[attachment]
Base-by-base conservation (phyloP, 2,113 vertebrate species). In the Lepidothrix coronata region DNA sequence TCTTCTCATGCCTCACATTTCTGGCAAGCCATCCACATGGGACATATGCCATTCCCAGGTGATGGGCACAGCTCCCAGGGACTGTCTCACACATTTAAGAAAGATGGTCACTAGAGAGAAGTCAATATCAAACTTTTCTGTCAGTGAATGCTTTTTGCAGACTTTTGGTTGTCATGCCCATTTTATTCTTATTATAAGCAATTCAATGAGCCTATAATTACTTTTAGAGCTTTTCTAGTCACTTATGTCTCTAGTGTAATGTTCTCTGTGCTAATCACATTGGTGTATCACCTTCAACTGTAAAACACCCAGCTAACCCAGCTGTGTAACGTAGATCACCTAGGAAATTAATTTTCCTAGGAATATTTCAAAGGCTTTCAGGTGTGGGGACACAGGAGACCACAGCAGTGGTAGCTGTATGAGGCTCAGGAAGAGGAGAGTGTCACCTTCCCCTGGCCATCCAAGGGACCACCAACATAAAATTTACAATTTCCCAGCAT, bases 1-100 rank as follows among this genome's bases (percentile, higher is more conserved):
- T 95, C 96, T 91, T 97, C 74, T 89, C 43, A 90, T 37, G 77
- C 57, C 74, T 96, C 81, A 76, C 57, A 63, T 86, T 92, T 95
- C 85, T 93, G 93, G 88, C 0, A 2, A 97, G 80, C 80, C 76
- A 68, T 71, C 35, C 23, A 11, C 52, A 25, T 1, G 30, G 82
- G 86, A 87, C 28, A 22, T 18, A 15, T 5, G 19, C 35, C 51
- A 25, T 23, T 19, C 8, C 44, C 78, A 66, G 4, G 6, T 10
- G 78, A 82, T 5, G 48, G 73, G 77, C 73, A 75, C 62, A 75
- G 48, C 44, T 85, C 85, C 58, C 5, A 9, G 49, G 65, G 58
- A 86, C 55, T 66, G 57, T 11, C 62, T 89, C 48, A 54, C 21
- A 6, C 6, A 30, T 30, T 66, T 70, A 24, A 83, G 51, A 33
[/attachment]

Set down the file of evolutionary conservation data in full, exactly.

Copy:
Base-by-base conservation (phyloP, 2,113 vertebrate species). In the Lepidothrix coronata region DNA sequence TCTTCTCATGCCTCACATTTCTGGCAAGCCATCCACATGGGACATATGCCATTCCCAGGTGATGGGCACAGCTCCCAGGGACTGTCTCACACATTTAAGAAAGATGGTCACTAGAGAGAAGTCAATATCAAACTTTTCTGTCAGTGAATGCTTTTTGCAGACTTTTGGTTGTCATGCCCATTTTATTCTTATTATAAGCAATTCAATGAGCCTATAATTACTTTTAGAGCTTTTCTAGTCACTTATGTCTCTAGTGTAATGTTCTCTGTGCTAATCACATTGGTGTATCACCTTCAACTGTAAAACACCCAGCTAACCCAGCTGTGTAACGTAGATCACCTAGGAAATTAATTTTCCTAGGAATATTTCAAAGGCTTTCAGGTGTGGGGACACAGGAGACCACAGCAGTGGTAGCTGTATGAGGCTCAGGAAGAGGAGAGTGTCACCTTCCCCTGGCCATCCAAGGGACCACCAACATAAAATTTACAATTTCCCAGCAT, bases 1-100 rank as follows among this genome's bases (percentile, higher is more conserved):
- T 95, C 96, T 91, T 97, C 74, T 89, C 43, A 90, T 37, G 77
- C 57, C 74, T 96, C 81, A 76, C 57, A 63, T 86, T 92, T 95
- C 85, T 93, G 93, G 88, C 0, A 2, A 97, G 80, C 80, C 76
- A 68, T 71, C 35, C 23, A 11, C 52, A 25, T 1, G 30, G 82
- G 86, A 87, C 28, A 22, T 18, A 15, T 5, G 19, C 35, C 51
- A 25, T 23, T 19, C 8, C 44, C 78, A 66, G 4, G 6, T 10
- G 78, A 82, T 5, G 48, G 73, G 77, C 73, A 75, C 62, A 75
- G 48, C 44, T 85, C 85, C 58, C 5, A 9, G 49, G 65, G 58
- A 86, C 55, T 66, G 57, T 11, C 62, T 89, C 48, A 54, C 21
- A 6, C 6, A 30, T 30, T 66, T 70, A 24, A 83, G 51, A 33